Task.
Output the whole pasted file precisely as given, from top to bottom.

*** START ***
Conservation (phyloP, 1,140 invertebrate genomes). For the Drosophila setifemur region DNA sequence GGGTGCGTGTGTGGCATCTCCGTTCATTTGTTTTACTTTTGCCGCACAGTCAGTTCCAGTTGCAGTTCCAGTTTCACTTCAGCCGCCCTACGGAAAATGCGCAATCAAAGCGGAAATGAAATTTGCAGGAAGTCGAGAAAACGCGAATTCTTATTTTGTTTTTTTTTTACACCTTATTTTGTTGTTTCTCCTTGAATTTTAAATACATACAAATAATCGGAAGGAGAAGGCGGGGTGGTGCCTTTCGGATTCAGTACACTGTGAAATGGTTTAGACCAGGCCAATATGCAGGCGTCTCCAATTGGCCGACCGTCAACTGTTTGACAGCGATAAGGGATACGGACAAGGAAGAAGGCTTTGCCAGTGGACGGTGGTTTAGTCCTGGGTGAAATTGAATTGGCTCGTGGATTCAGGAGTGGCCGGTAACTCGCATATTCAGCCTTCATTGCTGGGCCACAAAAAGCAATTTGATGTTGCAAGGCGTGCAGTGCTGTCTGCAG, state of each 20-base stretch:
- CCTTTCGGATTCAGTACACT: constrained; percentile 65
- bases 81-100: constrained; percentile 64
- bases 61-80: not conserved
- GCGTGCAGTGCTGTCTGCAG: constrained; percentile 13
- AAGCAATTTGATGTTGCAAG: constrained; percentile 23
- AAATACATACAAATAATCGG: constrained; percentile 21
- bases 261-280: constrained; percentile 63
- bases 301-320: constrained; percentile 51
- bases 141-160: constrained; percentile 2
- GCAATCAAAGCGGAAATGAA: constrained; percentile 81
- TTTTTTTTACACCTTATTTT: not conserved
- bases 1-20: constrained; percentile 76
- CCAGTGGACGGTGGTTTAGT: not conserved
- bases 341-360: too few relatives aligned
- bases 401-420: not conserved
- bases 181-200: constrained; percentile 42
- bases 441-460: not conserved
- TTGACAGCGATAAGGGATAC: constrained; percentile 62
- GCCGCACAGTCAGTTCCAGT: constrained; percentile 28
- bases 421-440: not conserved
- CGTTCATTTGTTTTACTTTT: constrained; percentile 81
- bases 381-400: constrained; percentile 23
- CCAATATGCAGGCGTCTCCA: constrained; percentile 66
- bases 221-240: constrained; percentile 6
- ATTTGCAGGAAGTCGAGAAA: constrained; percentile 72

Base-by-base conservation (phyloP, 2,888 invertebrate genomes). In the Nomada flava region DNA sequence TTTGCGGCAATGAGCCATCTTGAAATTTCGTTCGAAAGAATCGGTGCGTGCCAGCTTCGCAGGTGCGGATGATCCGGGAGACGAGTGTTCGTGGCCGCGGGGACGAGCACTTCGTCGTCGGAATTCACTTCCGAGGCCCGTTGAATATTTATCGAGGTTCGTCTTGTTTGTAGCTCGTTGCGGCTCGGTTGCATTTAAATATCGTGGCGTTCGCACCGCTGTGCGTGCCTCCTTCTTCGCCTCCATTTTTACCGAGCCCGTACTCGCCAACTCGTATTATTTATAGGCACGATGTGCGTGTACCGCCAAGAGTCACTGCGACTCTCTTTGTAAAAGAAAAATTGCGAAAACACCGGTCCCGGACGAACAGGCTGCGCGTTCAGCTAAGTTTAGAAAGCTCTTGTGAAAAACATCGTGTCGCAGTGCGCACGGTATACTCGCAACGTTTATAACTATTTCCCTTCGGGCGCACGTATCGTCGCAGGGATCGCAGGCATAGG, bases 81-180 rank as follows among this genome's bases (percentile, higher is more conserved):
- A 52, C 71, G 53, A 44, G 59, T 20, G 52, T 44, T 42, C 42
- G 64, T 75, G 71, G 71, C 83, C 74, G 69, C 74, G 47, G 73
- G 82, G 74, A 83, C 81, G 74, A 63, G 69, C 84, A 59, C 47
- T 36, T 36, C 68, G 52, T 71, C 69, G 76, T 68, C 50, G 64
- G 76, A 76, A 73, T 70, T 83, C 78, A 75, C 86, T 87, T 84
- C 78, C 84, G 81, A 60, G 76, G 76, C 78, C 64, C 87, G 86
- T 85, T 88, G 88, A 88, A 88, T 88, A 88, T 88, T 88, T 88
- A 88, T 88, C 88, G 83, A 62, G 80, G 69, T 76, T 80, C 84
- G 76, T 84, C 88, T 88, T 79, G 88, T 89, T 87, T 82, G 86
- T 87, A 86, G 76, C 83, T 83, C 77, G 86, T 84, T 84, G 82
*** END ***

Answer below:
Conservation (phyloP, 1,140 invertebrate genomes). For the Drosophila setifemur region DNA sequence GGGTGCGTGTGTGGCATCTCCGTTCATTTGTTTTACTTTTGCCGCACAGTCAGTTCCAGTTGCAGTTCCAGTTTCACTTCAGCCGCCCTACGGAAAATGCGCAATCAAAGCGGAAATGAAATTTGCAGGAAGTCGAGAAAACGCGAATTCTTATTTTGTTTTTTTTTTACACCTTATTTTGTTGTTTCTCCTTGAATTTTAAATACATACAAATAATCGGAAGGAGAAGGCGGGGTGGTGCCTTTCGGATTCAGTACACTGTGAAATGGTTTAGACCAGGCCAATATGCAGGCGTCTCCAATTGGCCGACCGTCAACTGTTTGACAGCGATAAGGGATACGGACAAGGAAGAAGGCTTTGCCAGTGGACGGTGGTTTAGTCCTGGGTGAAATTGAATTGGCTCGTGGATTCAGGAGTGGCCGGTAACTCGCATATTCAGCCTTCATTGCTGGGCCACAAAAAGCAATTTGATGTTGCAAGGCGTGCAGTGCTGTCTGCAG, state of each 20-base stretch:
- CCTTTCGGATTCAGTACACT: constrained; percentile 65
- bases 81-100: constrained; percentile 64
- bases 61-80: not conserved
- GCGTGCAGTGCTGTCTGCAG: constrained; percentile 13
- AAGCAATTTGATGTTGCAAG: constrained; percentile 23
- AAATACATACAAATAATCGG: constrained; percentile 21
- bases 261-280: constrained; percentile 63
- bases 301-320: constrained; percentile 51
- bases 141-160: constrained; percentile 2
- GCAATCAAAGCGGAAATGAA: constrained; percentile 81
- TTTTTTTTACACCTTATTTT: not conserved
- bases 1-20: constrained; percentile 76
- CCAGTGGACGGTGGTTTAGT: not conserved
- bases 341-360: too few relatives aligned
- bases 401-420: not conserved
- bases 181-200: constrained; percentile 42
- bases 441-460: not conserved
- TTGACAGCGATAAGGGATAC: constrained; percentile 62
- GCCGCACAGTCAGTTCCAGT: constrained; percentile 28
- bases 421-440: not conserved
- CGTTCATTTGTTTTACTTTT: constrained; percentile 81
- bases 381-400: constrained; percentile 23
- CCAATATGCAGGCGTCTCCA: constrained; percentile 66
- bases 221-240: constrained; percentile 6
- ATTTGCAGGAAGTCGAGAAA: constrained; percentile 72

Base-by-base conservation (phyloP, 2,888 invertebrate genomes). In the Nomada flava region DNA sequence TTTGCGGCAATGAGCCATCTTGAAATTTCGTTCGAAAGAATCGGTGCGTGCCAGCTTCGCAGGTGCGGATGATCCGGGAGACGAGTGTTCGTGGCCGCGGGGACGAGCACTTCGTCGTCGGAATTCACTTCCGAGGCCCGTTGAATATTTATCGAGGTTCGTCTTGTTTGTAGCTCGTTGCGGCTCGGTTGCATTTAAATATCGTGGCGTTCGCACCGCTGTGCGTGCCTCCTTCTTCGCCTCCATTTTTACCGAGCCCGTACTCGCCAACTCGTATTATTTATAGGCACGATGTGCGTGTACCGCCAAGAGTCACTGCGACTCTCTTTGTAAAAGAAAAATTGCGAAAACACCGGTCCCGGACGAACAGGCTGCGCGTTCAGCTAAGTTTAGAAAGCTCTTGTGAAAAACATCGTGTCGCAGTGCGCACGGTATACTCGCAACGTTTATAACTATTTCCCTTCGGGCGCACGTATCGTCGCAGGGATCGCAGGCATAGG, bases 81-180 rank as follows among this genome's bases (percentile, higher is more conserved):
- A 52, C 71, G 53, A 44, G 59, T 20, G 52, T 44, T 42, C 42
- G 64, T 75, G 71, G 71, C 83, C 74, G 69, C 74, G 47, G 73
- G 82, G 74, A 83, C 81, G 74, A 63, G 69, C 84, A 59, C 47
- T 36, T 36, C 68, G 52, T 71, C 69, G 76, T 68, C 50, G 64
- G 76, A 76, A 73, T 70, T 83, C 78, A 75, C 86, T 87, T 84
- C 78, C 84, G 81, A 60, G 76, G 76, C 78, C 64, C 87, G 86
- T 85, T 88, G 88, A 88, A 88, T 88, A 88, T 88, T 88, T 88
- A 88, T 88, C 88, G 83, A 62, G 80, G 69, T 76, T 80, C 84
- G 76, T 84, C 88, T 88, T 79, G 88, T 89, T 87, T 82, G 86
- T 87, A 86, G 76, C 83, T 83, C 77, G 86, T 84, T 84, G 82